Evolutionary Ecology as a research field
Evolutionary Ecology is the name of the research field that aims to understand the way in which the evolutionary history of populations or species interacts with the ecological background against which they have evolved, and against which they currently play out the details of their lives. It aims to understand variation at the level of individuals, populations, and species, in those traits that are ecologically important (for example being connected to variation in fitness), and the factors that contribute to patterns of diversity and assemblages of species.
The EGI has a long distinguished history in the development of the field of Evolutionary Ecology. Robert MacArthur (1) was a visiting postdoc in the late 1950s, and David Lack’s (2) books from the 1960s (Population Studies of Birds in 1966, and Ecological Adaptations for Breeding in Birds in 1968) arguably determined the course of research in this field for decades, at least as far as those working on birds were concerned. Much of the research on population biology at the EGI, which has provided the impetus for the maintenance of long-term study populations of tits, swans and seabirds has been guided by this research tradition, with important work in the development of life history biology being carried out on these populations
Much of our current work on wild animal populations combines ecological and evolutionary approaches. Some recent highlights include:
Tobias Uller and colleagues used combinations of experimental assays, long-term field data and modeling to explore the evolutionary stability of sex-determination mechanisms in snow skinks in Tasmania. Fascinatingly, these reptiles exhibit an altitudinal gradient in sex-determining mechanism, with the sex of lowland lizards being temperature-dependent and that of highland lizards being genetically determined. Uller and colleagues showed that these different mechanisms could be explained by selection acting differently on female fitness with respect to birth date in the two environments, and by the more stable environment at lower altitudes (see Pen et al. 2010 Nature 468, 436-U262) (3).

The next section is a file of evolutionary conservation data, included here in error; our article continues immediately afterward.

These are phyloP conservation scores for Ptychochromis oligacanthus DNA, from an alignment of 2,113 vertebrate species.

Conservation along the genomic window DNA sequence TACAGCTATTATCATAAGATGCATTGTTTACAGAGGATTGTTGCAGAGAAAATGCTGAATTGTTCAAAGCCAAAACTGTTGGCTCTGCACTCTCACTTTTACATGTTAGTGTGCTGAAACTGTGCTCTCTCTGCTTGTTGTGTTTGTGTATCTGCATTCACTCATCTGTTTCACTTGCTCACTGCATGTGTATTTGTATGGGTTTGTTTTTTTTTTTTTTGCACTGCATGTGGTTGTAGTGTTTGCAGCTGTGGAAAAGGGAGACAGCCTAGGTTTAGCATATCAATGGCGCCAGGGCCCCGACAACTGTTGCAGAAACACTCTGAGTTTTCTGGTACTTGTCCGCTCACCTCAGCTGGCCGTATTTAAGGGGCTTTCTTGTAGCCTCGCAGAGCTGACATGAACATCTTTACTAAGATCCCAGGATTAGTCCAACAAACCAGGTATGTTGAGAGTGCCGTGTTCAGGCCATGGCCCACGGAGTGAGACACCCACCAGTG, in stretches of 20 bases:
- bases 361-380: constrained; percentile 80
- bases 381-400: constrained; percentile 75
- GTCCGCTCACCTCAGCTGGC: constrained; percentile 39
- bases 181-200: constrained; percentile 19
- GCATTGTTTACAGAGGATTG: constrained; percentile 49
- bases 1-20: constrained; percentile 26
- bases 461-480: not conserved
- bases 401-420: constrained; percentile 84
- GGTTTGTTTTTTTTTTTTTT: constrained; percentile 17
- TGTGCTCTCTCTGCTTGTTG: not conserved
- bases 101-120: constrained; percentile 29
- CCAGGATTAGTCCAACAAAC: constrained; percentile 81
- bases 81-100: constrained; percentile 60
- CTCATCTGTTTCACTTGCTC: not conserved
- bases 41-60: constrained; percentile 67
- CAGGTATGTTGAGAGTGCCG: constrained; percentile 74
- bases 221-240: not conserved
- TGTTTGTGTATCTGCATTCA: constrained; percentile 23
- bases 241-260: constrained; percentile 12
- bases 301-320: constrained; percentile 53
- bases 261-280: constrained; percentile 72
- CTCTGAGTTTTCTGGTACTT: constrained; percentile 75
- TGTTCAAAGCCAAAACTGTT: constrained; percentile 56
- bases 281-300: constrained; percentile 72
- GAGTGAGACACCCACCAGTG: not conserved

Ben Sheldon and colleagues used five decades of data about the timing of reproduction in great tits and winter moth caterpillars in Wytham Woods to explore the mechanisms underpinning population responses to climate change. They showed that despite major changes in the phenology of both birds and insects, these events had advanced at statistically indistinguishable rates, and that the population-level response of birds could be explained entirely by phenotypic plasticity of individuals (see Charmantier et al. 2008 Science 320, 800-803) (4).
Lastly, Ashleigh Griffin, Charlie Cornwallis and colleagues used comparative methods to ask how promiscuity and co-operative breeding have co-evolved in birds. There data suggests that the two are intricately inter-linked, and that species are more likely to evolve co-operative behaviour when ancestral rates of promiscuity are low, while being more likely to lose co-operative behaviour when rates of promiscuity are high (see Cornwallis et al. 2010 Nature 466, 969-972) (5).
1 – http://en.wikipedia.org/wiki/Robert_MacArthur
2 – http://en.wikipedia.org/wiki/David_Lack
3 – http://www.nature.com/nature/journal/v468/n7322//full/nature09512.html
4 – http://www.sciencemag.org/content/320/5877/800.full
5 – http://www.nature.com/nature/journal/v466/n7309/full/nature09335.html